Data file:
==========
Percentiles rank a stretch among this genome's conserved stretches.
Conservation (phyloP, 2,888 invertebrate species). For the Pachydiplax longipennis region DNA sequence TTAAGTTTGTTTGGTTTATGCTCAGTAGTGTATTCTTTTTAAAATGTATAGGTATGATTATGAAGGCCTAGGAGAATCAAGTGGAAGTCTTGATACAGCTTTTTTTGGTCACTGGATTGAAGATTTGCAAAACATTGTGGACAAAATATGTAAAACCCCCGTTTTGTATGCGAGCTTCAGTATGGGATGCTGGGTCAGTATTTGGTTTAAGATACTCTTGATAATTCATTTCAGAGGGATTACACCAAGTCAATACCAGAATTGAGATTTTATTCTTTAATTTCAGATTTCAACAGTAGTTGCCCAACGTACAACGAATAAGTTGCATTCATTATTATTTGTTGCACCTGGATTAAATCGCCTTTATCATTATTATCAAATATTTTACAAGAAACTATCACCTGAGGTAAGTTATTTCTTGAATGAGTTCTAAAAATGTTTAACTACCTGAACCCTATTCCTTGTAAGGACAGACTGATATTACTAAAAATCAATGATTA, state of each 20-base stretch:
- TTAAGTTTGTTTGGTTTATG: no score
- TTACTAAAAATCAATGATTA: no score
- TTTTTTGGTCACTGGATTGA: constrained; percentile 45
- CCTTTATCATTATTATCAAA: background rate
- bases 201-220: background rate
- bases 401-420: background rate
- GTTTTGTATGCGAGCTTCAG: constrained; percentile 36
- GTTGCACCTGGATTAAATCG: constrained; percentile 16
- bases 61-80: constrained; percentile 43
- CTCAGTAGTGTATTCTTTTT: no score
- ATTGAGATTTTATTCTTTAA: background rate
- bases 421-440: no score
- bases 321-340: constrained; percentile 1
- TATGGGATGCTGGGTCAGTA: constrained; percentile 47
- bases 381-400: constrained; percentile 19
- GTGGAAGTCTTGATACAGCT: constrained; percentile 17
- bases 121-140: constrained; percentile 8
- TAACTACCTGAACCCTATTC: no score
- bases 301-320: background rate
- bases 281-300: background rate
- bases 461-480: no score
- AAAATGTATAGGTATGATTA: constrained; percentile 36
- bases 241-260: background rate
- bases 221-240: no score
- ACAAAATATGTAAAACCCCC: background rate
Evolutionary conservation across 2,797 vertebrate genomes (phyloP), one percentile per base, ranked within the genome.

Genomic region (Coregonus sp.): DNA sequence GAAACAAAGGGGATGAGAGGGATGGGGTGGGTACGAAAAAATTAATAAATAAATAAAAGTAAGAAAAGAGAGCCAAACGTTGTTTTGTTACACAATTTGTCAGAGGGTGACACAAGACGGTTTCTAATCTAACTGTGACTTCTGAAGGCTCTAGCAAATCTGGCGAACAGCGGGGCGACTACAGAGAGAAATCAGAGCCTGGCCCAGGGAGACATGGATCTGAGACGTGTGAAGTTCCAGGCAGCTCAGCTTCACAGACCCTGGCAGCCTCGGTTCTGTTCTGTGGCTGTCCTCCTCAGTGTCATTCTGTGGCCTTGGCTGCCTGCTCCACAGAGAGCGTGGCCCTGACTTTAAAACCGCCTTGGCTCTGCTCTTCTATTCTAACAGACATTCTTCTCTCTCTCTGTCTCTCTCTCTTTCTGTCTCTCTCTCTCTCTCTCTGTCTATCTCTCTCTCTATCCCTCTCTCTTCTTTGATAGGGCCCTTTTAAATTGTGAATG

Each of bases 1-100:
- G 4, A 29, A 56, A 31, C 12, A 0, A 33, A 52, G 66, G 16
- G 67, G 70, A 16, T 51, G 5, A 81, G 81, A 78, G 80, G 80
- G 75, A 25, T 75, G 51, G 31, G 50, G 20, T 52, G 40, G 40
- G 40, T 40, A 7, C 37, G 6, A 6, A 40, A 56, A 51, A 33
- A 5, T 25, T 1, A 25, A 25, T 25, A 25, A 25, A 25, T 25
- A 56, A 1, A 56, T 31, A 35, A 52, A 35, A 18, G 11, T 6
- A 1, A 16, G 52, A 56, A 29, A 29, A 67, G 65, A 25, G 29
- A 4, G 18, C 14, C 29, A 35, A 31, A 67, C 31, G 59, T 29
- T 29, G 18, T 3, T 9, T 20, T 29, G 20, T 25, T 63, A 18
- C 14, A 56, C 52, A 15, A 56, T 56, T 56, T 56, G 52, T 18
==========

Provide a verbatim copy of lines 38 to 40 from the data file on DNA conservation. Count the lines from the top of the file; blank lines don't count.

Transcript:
- A 4, G 18, C 14, C 29, A 35, A 31, A 67, C 31, G 59, T 29
- T 29, G 18, T 3, T 9, T 20, T 29, G 20, T 25, T 63, A 18
- C 14, A 56, C 52, A 15, A 56, T 56, T 56, T 56, G 52, T 18